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First Drive: Nissan e-NV200 Combi Evalia (40kWh)

By / 3 months ago / New Cars / No Comments

With only a handful of electric vans available, the Nissan e-NV200 has mostly been talked about for its cargo-carrying ability, and potential to offer greener urban deliveries. But that’s overshadowed its main USP; the seven-seat, fully-electric MPV version, which is now available with the same, larger-capacity battery as the new Nissan Leaf.

Nissan e-NV200 Evalia

Nissan e-NV200 Evalia

Taxi fleets have already switched onto the potential for this; the e-NV200 Evalia is well suited to short trips, returning to base for a 50kW rapid charge before going out on more jobs. But there are countless families for whom this could now work as an alternative to the (usually diesel-heavy) compact MPV, cutting fuel costs while also contributing to cleaner air around schools. The only other seven-seat electric cars have a Tesla badge, with the size and price tag that comes with it.

For inner-city use, it’s brilliant. The e-NV200 is tall but occupies a similar footprint to a C-segment hatchback, though importantly most of that is the cabin. So there are three rows of seats, and all except the driver’s fold or tip forward to adapt to long loads, bulky items such as buggies or bikes, or the entire family. Quick steering and the old Leaf’s 109bhp motor and single-speed transmission mean it’s as agile as a small car, as comfortable to drive as an automatic, and practically silent too.

Nissan hadn’t upgraded the e-NV200 battery since it launched, so the step up in range is significant here. The new battery has a 40kWh capacity, up from the 24kWh early Leaf pack used in its predecessor. For comparison, that’s enough to offer a range of 174 miles under NEDC testing, though Nissan says the 125-mile extra-urban and 188-mile figures derived under the new WLTP cycle are more realistic. In traffic, that’s a long time at the wheel.

The Evalia – which, unlike the Combi, gets a full passenger car interior trim – is offered in two versions at the top-spec Tekna grade. Both include 50kW rapid charging, restoring 80% of the range in 40-60 minutes, and the Chademo connector enables bi-directional charging too. The big difference in terms of spec is the Tekna Rapid Plus gets two-times faster AC charging, halving a full charge to 7.5 hours. Nissan also offers a battery lease option for the e-NV200, starting at £73.20 per month.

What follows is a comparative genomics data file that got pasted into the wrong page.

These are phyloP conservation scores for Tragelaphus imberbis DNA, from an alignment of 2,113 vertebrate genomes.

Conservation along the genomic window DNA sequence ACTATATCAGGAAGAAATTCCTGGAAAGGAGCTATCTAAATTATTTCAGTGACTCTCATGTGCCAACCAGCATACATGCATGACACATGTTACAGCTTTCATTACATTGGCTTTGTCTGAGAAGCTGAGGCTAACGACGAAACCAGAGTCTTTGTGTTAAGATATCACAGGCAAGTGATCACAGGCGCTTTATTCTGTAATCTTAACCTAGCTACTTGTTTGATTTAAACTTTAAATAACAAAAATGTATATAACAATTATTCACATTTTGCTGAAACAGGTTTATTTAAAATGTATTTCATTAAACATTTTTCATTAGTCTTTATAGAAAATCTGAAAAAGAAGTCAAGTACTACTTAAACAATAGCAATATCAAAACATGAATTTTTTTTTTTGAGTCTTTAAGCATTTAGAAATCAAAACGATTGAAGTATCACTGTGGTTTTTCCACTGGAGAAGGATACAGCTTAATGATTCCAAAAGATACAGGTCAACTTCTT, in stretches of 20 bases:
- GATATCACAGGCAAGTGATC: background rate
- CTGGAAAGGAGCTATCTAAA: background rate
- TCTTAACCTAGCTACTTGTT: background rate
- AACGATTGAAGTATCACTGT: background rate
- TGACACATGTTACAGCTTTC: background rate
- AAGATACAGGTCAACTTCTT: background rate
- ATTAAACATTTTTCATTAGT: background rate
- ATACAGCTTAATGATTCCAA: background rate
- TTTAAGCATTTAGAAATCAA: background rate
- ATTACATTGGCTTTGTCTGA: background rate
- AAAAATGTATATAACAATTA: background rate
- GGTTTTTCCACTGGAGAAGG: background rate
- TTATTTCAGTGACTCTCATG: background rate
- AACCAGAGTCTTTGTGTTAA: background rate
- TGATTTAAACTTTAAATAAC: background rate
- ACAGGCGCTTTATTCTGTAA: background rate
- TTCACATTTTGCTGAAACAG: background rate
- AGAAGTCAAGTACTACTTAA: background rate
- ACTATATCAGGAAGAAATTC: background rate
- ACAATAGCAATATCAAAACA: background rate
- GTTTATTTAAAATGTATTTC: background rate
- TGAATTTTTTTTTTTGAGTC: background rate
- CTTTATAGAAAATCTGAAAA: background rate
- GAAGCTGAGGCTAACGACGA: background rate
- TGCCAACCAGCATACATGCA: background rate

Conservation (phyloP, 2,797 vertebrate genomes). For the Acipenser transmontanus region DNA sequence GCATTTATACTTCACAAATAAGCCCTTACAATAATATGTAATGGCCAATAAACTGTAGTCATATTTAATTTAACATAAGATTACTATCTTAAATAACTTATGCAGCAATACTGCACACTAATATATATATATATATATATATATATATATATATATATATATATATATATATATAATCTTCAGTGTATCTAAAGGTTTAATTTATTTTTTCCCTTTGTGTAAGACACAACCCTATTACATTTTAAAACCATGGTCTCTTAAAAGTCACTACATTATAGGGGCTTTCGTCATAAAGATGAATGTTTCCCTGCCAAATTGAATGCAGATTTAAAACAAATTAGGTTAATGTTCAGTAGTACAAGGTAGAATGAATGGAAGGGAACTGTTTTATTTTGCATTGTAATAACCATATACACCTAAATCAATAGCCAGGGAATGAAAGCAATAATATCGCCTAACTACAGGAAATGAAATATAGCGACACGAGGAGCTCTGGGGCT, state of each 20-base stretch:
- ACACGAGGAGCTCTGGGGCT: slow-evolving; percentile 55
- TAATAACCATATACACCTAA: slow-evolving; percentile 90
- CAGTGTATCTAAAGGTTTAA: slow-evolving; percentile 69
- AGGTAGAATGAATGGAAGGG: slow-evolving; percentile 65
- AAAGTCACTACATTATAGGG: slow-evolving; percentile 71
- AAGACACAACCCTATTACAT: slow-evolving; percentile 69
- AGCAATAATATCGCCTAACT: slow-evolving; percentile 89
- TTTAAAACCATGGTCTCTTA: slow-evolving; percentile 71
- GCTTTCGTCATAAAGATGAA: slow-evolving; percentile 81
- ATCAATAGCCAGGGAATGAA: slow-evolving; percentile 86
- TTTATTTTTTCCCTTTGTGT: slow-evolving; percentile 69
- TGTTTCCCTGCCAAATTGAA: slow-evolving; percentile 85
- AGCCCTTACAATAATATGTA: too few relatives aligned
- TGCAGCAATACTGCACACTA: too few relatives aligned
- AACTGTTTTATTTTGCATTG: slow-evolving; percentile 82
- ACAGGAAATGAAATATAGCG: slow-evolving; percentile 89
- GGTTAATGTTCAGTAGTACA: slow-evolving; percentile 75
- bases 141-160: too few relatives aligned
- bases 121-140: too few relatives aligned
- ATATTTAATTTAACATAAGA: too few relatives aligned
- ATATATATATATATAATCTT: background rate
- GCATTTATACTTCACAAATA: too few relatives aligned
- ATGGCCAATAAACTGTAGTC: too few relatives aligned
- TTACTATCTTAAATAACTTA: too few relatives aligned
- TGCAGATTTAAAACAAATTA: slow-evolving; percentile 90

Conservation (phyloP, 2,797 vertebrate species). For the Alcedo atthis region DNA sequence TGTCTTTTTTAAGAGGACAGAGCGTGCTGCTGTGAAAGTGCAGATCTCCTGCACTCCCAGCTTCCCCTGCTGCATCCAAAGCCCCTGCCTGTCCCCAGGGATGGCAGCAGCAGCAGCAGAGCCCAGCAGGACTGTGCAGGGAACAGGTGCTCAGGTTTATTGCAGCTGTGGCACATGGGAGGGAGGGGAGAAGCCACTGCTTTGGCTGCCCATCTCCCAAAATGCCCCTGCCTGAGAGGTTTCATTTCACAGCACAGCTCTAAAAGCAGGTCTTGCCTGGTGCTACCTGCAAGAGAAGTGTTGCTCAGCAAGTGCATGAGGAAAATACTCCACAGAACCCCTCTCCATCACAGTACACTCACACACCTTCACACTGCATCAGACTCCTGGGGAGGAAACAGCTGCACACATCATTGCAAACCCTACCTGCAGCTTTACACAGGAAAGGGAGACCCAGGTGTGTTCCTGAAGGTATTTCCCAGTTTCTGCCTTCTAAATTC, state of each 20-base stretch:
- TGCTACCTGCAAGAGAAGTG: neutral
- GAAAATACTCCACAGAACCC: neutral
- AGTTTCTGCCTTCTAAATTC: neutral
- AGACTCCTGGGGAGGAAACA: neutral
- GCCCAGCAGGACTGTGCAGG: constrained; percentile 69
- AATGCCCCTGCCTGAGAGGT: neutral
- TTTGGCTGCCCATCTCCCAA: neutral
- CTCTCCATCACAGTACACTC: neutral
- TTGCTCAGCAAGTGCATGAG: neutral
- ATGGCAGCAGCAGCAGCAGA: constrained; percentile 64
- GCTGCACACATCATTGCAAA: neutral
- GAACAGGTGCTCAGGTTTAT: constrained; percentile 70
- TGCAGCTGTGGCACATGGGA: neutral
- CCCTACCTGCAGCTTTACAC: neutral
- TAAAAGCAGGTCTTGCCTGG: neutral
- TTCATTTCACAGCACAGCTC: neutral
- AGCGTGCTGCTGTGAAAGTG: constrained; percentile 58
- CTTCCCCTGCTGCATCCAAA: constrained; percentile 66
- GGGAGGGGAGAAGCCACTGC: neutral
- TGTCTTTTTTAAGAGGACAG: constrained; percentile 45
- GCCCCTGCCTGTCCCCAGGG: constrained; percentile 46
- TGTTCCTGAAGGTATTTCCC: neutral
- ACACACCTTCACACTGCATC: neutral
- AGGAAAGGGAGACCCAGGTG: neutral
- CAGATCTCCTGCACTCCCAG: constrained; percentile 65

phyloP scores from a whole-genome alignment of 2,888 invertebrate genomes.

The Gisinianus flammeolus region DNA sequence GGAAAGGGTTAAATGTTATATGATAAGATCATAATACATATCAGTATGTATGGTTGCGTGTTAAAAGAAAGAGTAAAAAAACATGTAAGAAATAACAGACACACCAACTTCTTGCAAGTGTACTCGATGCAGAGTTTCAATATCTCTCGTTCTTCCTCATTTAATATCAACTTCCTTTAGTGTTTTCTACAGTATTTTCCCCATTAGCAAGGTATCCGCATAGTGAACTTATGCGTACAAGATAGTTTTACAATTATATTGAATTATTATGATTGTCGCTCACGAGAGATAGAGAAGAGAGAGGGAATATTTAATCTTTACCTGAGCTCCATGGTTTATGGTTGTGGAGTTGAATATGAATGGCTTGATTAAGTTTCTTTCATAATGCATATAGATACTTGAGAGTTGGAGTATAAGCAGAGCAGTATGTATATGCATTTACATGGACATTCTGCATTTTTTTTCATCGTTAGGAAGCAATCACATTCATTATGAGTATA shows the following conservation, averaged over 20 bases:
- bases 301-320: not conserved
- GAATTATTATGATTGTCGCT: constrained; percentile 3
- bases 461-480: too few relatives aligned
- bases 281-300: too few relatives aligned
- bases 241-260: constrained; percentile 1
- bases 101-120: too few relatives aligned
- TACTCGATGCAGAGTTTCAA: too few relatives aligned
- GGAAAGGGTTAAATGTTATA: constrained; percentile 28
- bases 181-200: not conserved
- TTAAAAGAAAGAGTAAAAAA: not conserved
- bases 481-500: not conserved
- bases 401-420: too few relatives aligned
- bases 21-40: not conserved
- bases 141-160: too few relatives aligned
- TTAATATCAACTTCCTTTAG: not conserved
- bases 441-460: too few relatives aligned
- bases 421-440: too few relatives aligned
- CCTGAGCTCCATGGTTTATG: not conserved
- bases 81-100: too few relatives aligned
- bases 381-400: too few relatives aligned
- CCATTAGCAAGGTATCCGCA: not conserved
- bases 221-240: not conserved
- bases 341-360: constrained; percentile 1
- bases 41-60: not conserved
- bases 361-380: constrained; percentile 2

The problems is, Nissan hasn’t done much to mask its origins as a commercial vehicle, so that clever EV technology feels a bit juxtaposed in a car that otherwise feels a bit crude. Hard plastics, porthole side windows and exposed seat folding mechanisms, with welds and bolts on show, are out of step with car-derived MPVs, while the third-row seats fold up and out to the sides of the boot, secured by straps. It feels more like an aftermarket conversion than a factory build.

It’s also not particularly comfortable. The upright driving position isn’t helped by limited adjustability in the steering column, and rough surfaces tend to make the entire body pitch violently back and forth – especially at high speed. It feels unnervingly light in crosswinds, too, and the steering is too sensitive around dead-centre for relaxed motorway driving. Most rival MPVs also get better, more comfortable rear seats.

All of which is frustrating. On paper, the e-NV200 is space-efficient and well suited to moving families around town, helped by sliding doors for tight car parks and a large boot with a low load floor. But it feels too much like a converted van to lure drivers out of a segment which offers few alternatives to petrol or diesel.

What We Think:

The e-NV200 Evalia feels like the right sort of car for inner-city familes; a spacious MPV without the noise or exhaust emissions of its nearest rivals. But it feels like a taxi, a converted van, and while there’s certainly a place for it within fleet, that rough-around-the-edges driving experience likely to limit its appeal to company car drivers.

Specification:

Segment: MPV

Type: Battery electric vehicle (BEV)

Price: £27,596-£28,262 (after Plug-in Car Grant)

Fuel: N/A

Electric range: 125-188 miles (WLTP) 174 miles (NEDC)

CO2 emissions (tailpipe): 0g/km

Charging port: J1772 AC (up to 6.6kW, Chademo DC (up to 50kW)

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Alex Grant

Trained on Cardiff University’s renowned Postgraduate Diploma in Motor Magazine Journalism, Alex is an award-winning motoring journalist with ten years’ experience across B2B and consumer titles. A life-long car enthusiast with a fascination for new technology and future drivetrains, he joined Fleet World in April 2011, contributing across the magazine and website portfolio and editing the EV Fleet World Website.